When I first got into home recording I began to take more notice of what the drums were doing in songs. This was because I was having to programme my own drum parts on my trusty old Boss DR5 drum machine. The other members of the band I was in at the time also began to comment on my soloing, saying it had somehow got more “effective” (whatever that meant). It dawned on me that the reason for this was because I was now bringing a little of my new-found drumming sensibilities to my guitar playing. Take a listen to the drum track from the backing you heard me solo over earlier & see if you can spot what the drummer (albeit a virtual one) is doing. Click HERE to listen.

Did you notice that the drum pattern is pretty constant & unremarkable until, in every 4th bar, there is a bit of a fill? Try playing like this yourself – solo in a restrained manner for 3 ½ bars, then put a bit more “oomph” into the lick which sits in the last half of the 4th bar. It doesn’t need to be anything fast or flashy, it just needs to be a little more “busy” than the rest of that 4 bar section up to that point. This has the effect of creating a little tension which is then resolved when you put the brakes on at the start of the next 4 bar segment. Click HERE to listen to me doing this.

Don’t be scared of “wrong” notes:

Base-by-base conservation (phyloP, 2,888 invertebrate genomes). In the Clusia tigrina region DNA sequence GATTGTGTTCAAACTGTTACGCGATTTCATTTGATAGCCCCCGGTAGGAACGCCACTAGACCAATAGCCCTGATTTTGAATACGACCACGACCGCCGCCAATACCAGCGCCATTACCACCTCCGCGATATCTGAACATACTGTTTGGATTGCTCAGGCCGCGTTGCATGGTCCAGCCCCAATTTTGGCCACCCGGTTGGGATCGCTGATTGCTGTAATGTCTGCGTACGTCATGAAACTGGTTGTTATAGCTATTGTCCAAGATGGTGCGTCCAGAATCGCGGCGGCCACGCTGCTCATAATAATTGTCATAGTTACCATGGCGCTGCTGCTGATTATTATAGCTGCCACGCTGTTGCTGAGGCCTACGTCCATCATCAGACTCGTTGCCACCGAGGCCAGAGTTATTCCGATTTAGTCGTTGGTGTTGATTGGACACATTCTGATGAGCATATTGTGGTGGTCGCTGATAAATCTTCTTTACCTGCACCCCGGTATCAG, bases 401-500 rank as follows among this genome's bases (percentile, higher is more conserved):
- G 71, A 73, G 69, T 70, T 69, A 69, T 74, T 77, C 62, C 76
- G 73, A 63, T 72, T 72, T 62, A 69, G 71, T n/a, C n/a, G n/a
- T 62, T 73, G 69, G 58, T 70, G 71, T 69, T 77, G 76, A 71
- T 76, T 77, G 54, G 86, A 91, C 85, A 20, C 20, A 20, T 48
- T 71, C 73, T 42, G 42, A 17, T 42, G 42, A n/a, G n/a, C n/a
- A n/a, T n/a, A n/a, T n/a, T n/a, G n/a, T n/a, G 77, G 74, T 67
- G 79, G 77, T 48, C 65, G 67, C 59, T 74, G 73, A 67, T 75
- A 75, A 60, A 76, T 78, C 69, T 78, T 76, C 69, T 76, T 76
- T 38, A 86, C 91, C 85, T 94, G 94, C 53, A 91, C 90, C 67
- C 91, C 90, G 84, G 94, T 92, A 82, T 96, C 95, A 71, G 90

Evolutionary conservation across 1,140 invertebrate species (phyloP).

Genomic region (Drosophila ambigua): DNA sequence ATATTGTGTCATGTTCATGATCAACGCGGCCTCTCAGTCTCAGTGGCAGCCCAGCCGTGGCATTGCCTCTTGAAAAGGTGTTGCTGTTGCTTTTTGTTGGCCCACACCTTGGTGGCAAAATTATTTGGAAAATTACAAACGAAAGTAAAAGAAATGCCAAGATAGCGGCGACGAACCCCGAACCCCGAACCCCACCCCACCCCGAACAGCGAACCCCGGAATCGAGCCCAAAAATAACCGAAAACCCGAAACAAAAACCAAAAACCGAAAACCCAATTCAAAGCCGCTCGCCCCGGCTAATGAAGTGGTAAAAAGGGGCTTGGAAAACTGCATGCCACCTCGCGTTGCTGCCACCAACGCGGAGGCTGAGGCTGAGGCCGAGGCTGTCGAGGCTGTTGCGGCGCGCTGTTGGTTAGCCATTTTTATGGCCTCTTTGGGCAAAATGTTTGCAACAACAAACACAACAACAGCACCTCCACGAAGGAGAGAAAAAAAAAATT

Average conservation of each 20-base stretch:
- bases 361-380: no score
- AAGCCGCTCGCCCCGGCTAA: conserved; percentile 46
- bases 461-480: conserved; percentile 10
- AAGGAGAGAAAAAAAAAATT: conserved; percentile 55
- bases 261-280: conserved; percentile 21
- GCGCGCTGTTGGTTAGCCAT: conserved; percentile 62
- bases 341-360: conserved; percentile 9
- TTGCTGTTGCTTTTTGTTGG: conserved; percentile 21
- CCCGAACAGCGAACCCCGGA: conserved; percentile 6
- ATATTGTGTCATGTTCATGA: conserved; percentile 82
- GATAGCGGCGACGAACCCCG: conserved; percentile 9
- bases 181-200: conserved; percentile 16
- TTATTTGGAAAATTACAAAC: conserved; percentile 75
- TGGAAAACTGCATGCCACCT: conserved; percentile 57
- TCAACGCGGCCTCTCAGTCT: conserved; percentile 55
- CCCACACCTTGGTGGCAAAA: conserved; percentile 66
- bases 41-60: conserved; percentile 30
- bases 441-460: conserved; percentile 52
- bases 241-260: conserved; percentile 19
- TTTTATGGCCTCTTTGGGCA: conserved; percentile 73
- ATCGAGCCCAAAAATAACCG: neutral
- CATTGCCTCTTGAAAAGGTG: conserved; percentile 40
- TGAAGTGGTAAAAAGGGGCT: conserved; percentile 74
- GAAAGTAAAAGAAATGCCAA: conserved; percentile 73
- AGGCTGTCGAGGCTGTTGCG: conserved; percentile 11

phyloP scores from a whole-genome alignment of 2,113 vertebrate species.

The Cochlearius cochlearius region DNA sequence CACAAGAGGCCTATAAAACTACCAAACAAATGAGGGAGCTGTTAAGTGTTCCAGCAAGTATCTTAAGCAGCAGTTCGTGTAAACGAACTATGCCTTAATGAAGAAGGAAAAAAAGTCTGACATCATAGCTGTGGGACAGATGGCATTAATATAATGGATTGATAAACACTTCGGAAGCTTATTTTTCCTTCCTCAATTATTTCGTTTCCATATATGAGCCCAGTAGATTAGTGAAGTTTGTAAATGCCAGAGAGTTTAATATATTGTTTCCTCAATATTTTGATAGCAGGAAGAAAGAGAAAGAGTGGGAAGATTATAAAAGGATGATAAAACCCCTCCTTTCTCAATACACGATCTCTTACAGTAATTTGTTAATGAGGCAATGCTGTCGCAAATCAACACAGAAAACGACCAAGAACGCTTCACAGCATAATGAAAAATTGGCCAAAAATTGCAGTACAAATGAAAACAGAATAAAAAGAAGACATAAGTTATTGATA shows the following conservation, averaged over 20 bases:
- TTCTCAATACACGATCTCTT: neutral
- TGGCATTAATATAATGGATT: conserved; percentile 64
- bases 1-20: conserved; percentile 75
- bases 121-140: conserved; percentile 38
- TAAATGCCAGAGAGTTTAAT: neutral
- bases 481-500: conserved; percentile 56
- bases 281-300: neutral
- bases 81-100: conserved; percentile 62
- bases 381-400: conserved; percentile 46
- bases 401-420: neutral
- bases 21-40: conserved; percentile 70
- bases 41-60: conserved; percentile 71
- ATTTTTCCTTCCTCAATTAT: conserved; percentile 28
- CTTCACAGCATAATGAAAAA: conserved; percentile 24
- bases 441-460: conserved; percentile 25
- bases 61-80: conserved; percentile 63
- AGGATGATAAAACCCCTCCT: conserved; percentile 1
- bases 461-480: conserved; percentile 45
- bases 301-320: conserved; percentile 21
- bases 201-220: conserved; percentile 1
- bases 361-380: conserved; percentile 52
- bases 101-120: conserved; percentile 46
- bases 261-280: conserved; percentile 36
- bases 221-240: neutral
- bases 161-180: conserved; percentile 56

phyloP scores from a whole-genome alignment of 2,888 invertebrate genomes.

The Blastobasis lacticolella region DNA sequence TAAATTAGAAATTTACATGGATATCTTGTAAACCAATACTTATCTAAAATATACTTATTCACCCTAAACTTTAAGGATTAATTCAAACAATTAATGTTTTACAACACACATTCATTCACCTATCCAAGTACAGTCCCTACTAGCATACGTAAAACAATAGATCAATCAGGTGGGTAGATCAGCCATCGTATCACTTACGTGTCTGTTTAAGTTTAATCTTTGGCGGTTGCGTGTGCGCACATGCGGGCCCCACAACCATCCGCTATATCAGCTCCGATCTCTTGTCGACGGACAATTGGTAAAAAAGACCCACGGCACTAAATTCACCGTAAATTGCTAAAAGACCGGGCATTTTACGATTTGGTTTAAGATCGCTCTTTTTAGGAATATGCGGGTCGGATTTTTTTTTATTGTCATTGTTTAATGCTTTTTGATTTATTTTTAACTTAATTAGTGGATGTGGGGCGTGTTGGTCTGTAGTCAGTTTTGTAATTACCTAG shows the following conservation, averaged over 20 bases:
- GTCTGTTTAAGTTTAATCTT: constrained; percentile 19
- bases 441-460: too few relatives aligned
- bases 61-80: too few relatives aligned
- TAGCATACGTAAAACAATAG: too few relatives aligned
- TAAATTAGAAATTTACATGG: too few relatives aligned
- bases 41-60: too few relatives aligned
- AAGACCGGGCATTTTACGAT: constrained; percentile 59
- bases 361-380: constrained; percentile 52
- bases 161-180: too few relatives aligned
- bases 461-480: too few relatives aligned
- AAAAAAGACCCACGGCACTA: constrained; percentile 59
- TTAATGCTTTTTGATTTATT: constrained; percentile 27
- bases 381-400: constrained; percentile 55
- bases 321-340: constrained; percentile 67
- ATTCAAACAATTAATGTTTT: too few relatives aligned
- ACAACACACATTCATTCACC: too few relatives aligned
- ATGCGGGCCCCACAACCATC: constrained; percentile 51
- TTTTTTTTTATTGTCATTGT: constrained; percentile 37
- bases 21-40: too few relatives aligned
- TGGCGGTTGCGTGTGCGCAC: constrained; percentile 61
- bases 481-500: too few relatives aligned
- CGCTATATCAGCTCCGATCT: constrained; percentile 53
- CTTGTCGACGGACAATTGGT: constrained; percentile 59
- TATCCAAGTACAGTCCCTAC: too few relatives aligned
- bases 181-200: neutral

The temptation to sit inside that comfortable little pentatonic box is very seductive. It’s almost like a medieval map of the world with uncharted areas carrying the dire warning “Here Be Monsters”. However, as you’ve already seen, sometimes it works to (quite literally) “think outside the box” – the C# note in the A7 chord from the example on note targeting springs to mind. The C# isn’t within the framework of the Em pentatonic, but because it fits the A7 chord, it is a strong choice of note to land on when playing over that chord. You can take this a stage further by using chromatic runs which contain notes that would sound horrible if you were to land on them and stay there. The point is that you’re NOT staying on them – you’re just using them to link up other “safe” notes. If you do this as part of the runs you’re using to sync with the drum fills (see previous point), this will add a little colour and further enhance the sense of tension which is then resolved when you land on a “safe” note at the start of the next 4 bar section. Click HERE to listen to me doing this.